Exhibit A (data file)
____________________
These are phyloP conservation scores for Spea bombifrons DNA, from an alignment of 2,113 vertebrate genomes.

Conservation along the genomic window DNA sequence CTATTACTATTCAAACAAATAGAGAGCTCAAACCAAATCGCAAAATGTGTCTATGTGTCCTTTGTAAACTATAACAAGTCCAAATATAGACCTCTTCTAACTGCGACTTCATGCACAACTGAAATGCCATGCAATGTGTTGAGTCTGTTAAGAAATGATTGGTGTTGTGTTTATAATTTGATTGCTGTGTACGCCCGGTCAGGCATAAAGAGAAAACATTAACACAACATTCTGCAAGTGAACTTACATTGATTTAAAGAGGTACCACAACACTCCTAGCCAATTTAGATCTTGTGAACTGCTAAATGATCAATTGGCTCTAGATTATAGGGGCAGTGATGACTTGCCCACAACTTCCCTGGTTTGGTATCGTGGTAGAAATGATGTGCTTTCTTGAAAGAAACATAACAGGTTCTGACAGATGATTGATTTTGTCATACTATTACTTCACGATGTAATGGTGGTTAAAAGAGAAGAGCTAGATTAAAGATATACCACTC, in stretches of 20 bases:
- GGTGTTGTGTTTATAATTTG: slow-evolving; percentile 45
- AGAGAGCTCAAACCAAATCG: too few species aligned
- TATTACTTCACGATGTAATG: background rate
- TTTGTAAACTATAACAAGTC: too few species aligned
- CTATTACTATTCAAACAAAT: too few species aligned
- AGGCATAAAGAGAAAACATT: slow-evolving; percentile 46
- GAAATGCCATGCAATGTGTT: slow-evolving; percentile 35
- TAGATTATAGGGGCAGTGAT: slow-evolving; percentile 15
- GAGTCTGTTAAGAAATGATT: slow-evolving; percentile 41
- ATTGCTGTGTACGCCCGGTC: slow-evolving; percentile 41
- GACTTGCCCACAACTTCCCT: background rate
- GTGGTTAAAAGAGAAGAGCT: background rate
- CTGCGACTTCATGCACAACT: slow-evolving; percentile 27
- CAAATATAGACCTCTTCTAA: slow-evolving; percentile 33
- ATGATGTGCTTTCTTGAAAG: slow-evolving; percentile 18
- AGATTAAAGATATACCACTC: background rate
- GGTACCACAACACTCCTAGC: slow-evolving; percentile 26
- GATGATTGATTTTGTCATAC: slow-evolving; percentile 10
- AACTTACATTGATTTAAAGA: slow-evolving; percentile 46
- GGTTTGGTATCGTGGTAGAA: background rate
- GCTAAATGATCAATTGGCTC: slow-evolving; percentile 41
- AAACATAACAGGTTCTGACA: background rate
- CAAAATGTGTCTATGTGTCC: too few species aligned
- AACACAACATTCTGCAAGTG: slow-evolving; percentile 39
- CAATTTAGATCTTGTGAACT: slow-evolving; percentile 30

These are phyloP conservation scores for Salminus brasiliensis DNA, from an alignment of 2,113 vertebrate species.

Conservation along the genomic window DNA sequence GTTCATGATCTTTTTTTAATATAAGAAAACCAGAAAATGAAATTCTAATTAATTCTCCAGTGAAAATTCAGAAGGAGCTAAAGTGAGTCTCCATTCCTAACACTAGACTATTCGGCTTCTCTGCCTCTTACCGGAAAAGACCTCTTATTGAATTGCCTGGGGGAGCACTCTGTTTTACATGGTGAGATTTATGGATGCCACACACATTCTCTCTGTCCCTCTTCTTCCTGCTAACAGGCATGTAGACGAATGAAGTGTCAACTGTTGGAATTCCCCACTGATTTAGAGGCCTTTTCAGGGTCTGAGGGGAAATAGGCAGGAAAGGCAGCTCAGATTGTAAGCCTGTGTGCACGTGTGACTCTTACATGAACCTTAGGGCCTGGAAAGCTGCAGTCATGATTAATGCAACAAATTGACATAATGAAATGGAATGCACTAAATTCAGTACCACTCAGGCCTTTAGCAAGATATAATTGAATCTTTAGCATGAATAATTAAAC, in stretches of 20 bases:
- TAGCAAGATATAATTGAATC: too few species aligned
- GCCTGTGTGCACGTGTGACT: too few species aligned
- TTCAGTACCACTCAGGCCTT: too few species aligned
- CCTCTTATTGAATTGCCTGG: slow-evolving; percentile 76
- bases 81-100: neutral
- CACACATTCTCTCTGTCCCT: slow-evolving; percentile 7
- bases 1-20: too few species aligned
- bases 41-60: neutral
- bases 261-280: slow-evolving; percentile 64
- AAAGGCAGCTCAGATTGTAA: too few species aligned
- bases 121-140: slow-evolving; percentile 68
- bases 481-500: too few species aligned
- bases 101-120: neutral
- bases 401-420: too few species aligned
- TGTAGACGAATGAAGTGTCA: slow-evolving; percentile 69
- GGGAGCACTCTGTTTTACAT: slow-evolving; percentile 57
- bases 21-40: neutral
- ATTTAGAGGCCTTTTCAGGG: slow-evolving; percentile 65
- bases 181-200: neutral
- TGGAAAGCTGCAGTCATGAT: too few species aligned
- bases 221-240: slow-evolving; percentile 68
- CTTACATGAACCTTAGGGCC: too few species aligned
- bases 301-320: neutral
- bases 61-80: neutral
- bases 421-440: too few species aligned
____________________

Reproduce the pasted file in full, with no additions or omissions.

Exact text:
These are phyloP conservation scores for Spea bombifrons DNA, from an alignment of 2,113 vertebrate genomes.

Conservation along the genomic window DNA sequence CTATTACTATTCAAACAAATAGAGAGCTCAAACCAAATCGCAAAATGTGTCTATGTGTCCTTTGTAAACTATAACAAGTCCAAATATAGACCTCTTCTAACTGCGACTTCATGCACAACTGAAATGCCATGCAATGTGTTGAGTCTGTTAAGAAATGATTGGTGTTGTGTTTATAATTTGATTGCTGTGTACGCCCGGTCAGGCATAAAGAGAAAACATTAACACAACATTCTGCAAGTGAACTTACATTGATTTAAAGAGGTACCACAACACTCCTAGCCAATTTAGATCTTGTGAACTGCTAAATGATCAATTGGCTCTAGATTATAGGGGCAGTGATGACTTGCCCACAACTTCCCTGGTTTGGTATCGTGGTAGAAATGATGTGCTTTCTTGAAAGAAACATAACAGGTTCTGACAGATGATTGATTTTGTCATACTATTACTTCACGATGTAATGGTGGTTAAAAGAGAAGAGCTAGATTAAAGATATACCACTC, in stretches of 20 bases:
- GGTGTTGTGTTTATAATTTG: slow-evolving; percentile 45
- AGAGAGCTCAAACCAAATCG: too few species aligned
- TATTACTTCACGATGTAATG: background rate
- TTTGTAAACTATAACAAGTC: too few species aligned
- CTATTACTATTCAAACAAAT: too few species aligned
- AGGCATAAAGAGAAAACATT: slow-evolving; percentile 46
- GAAATGCCATGCAATGTGTT: slow-evolving; percentile 35
- TAGATTATAGGGGCAGTGAT: slow-evolving; percentile 15
- GAGTCTGTTAAGAAATGATT: slow-evolving; percentile 41
- ATTGCTGTGTACGCCCGGTC: slow-evolving; percentile 41
- GACTTGCCCACAACTTCCCT: background rate
- GTGGTTAAAAGAGAAGAGCT: background rate
- CTGCGACTTCATGCACAACT: slow-evolving; percentile 27
- CAAATATAGACCTCTTCTAA: slow-evolving; percentile 33
- ATGATGTGCTTTCTTGAAAG: slow-evolving; percentile 18
- AGATTAAAGATATACCACTC: background rate
- GGTACCACAACACTCCTAGC: slow-evolving; percentile 26
- GATGATTGATTTTGTCATAC: slow-evolving; percentile 10
- AACTTACATTGATTTAAAGA: slow-evolving; percentile 46
- GGTTTGGTATCGTGGTAGAA: background rate
- GCTAAATGATCAATTGGCTC: slow-evolving; percentile 41
- AAACATAACAGGTTCTGACA: background rate
- CAAAATGTGTCTATGTGTCC: too few species aligned
- AACACAACATTCTGCAAGTG: slow-evolving; percentile 39
- CAATTTAGATCTTGTGAACT: slow-evolving; percentile 30

These are phyloP conservation scores for Salminus brasiliensis DNA, from an alignment of 2,113 vertebrate species.

Conservation along the genomic window DNA sequence GTTCATGATCTTTTTTTAATATAAGAAAACCAGAAAATGAAATTCTAATTAATTCTCCAGTGAAAATTCAGAAGGAGCTAAAGTGAGTCTCCATTCCTAACACTAGACTATTCGGCTTCTCTGCCTCTTACCGGAAAAGACCTCTTATTGAATTGCCTGGGGGAGCACTCTGTTTTACATGGTGAGATTTATGGATGCCACACACATTCTCTCTGTCCCTCTTCTTCCTGCTAACAGGCATGTAGACGAATGAAGTGTCAACTGTTGGAATTCCCCACTGATTTAGAGGCCTTTTCAGGGTCTGAGGGGAAATAGGCAGGAAAGGCAGCTCAGATTGTAAGCCTGTGTGCACGTGTGACTCTTACATGAACCTTAGGGCCTGGAAAGCTGCAGTCATGATTAATGCAACAAATTGACATAATGAAATGGAATGCACTAAATTCAGTACCACTCAGGCCTTTAGCAAGATATAATTGAATCTTTAGCATGAATAATTAAAC, in stretches of 20 bases:
- TAGCAAGATATAATTGAATC: too few species aligned
- GCCTGTGTGCACGTGTGACT: too few species aligned
- TTCAGTACCACTCAGGCCTT: too few species aligned
- CCTCTTATTGAATTGCCTGG: slow-evolving; percentile 76
- bases 81-100: neutral
- CACACATTCTCTCTGTCCCT: slow-evolving; percentile 7
- bases 1-20: too few species aligned
- bases 41-60: neutral
- bases 261-280: slow-evolving; percentile 64
- AAAGGCAGCTCAGATTGTAA: too few species aligned
- bases 121-140: slow-evolving; percentile 68
- bases 481-500: too few species aligned
- bases 101-120: neutral
- bases 401-420: too few species aligned
- TGTAGACGAATGAAGTGTCA: slow-evolving; percentile 69
- GGGAGCACTCTGTTTTACAT: slow-evolving; percentile 57
- bases 21-40: neutral
- ATTTAGAGGCCTTTTCAGGG: slow-evolving; percentile 65
- bases 181-200: neutral
- TGGAAAGCTGCAGTCATGAT: too few species aligned
- bases 221-240: slow-evolving; percentile 68
- CTTACATGAACCTTAGGGCC: too few species aligned
- bases 301-320: neutral
- bases 61-80: neutral
- bases 421-440: too few species aligned